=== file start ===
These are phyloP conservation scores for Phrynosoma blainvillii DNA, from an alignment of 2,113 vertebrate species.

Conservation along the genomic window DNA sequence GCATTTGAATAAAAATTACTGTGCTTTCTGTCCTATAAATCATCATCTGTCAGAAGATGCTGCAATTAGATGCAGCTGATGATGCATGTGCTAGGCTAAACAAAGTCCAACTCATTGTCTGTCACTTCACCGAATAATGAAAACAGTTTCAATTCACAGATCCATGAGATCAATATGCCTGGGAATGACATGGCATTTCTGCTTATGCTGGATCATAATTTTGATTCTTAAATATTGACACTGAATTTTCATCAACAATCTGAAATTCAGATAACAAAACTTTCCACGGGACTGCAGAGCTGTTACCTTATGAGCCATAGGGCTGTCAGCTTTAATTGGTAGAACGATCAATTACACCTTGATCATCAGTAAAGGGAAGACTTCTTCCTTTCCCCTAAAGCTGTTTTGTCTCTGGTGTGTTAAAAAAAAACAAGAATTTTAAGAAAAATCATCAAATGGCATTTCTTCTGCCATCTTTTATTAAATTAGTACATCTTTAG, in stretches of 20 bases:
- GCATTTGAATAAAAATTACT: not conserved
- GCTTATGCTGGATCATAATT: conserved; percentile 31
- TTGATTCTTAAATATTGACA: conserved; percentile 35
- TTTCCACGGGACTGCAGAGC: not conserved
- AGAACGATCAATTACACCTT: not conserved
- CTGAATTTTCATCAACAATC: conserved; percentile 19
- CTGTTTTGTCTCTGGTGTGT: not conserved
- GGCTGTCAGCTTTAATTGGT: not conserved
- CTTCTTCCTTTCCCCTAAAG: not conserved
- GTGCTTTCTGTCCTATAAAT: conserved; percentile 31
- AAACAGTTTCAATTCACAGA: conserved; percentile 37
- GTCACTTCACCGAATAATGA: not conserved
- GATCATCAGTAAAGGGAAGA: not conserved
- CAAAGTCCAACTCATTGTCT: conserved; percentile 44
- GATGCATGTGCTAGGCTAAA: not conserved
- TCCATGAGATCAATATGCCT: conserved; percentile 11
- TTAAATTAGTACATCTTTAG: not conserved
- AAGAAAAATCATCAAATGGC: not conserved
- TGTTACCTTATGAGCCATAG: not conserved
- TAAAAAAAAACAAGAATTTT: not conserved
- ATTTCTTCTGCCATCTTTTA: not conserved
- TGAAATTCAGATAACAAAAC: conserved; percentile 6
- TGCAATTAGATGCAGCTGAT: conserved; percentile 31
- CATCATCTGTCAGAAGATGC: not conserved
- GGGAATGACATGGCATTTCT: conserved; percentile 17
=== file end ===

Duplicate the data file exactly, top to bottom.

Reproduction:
These are phyloP conservation scores for Phrynosoma blainvillii DNA, from an alignment of 2,113 vertebrate species.

Conservation along the genomic window DNA sequence GCATTTGAATAAAAATTACTGTGCTTTCTGTCCTATAAATCATCATCTGTCAGAAGATGCTGCAATTAGATGCAGCTGATGATGCATGTGCTAGGCTAAACAAAGTCCAACTCATTGTCTGTCACTTCACCGAATAATGAAAACAGTTTCAATTCACAGATCCATGAGATCAATATGCCTGGGAATGACATGGCATTTCTGCTTATGCTGGATCATAATTTTGATTCTTAAATATTGACACTGAATTTTCATCAACAATCTGAAATTCAGATAACAAAACTTTCCACGGGACTGCAGAGCTGTTACCTTATGAGCCATAGGGCTGTCAGCTTTAATTGGTAGAACGATCAATTACACCTTGATCATCAGTAAAGGGAAGACTTCTTCCTTTCCCCTAAAGCTGTTTTGTCTCTGGTGTGTTAAAAAAAAACAAGAATTTTAAGAAAAATCATCAAATGGCATTTCTTCTGCCATCTTTTATTAAATTAGTACATCTTTAG, in stretches of 20 bases:
- GCATTTGAATAAAAATTACT: not conserved
- GCTTATGCTGGATCATAATT: conserved; percentile 31
- TTGATTCTTAAATATTGACA: conserved; percentile 35
- TTTCCACGGGACTGCAGAGC: not conserved
- AGAACGATCAATTACACCTT: not conserved
- CTGAATTTTCATCAACAATC: conserved; percentile 19
- CTGTTTTGTCTCTGGTGTGT: not conserved
- GGCTGTCAGCTTTAATTGGT: not conserved
- CTTCTTCCTTTCCCCTAAAG: not conserved
- GTGCTTTCTGTCCTATAAAT: conserved; percentile 31
- AAACAGTTTCAATTCACAGA: conserved; percentile 37
- GTCACTTCACCGAATAATGA: not conserved
- GATCATCAGTAAAGGGAAGA: not conserved
- CAAAGTCCAACTCATTGTCT: conserved; percentile 44
- GATGCATGTGCTAGGCTAAA: not conserved
- TCCATGAGATCAATATGCCT: conserved; percentile 11
- TTAAATTAGTACATCTTTAG: not conserved
- AAGAAAAATCATCAAATGGC: not conserved
- TGTTACCTTATGAGCCATAG: not conserved
- TAAAAAAAAACAAGAATTTT: not conserved
- ATTTCTTCTGCCATCTTTTA: not conserved
- TGAAATTCAGATAACAAAAC: conserved; percentile 6
- TGCAATTAGATGCAGCTGAT: conserved; percentile 31
- CATCATCTGTCAGAAGATGC: not conserved
- GGGAATGACATGGCATTTCT: conserved; percentile 17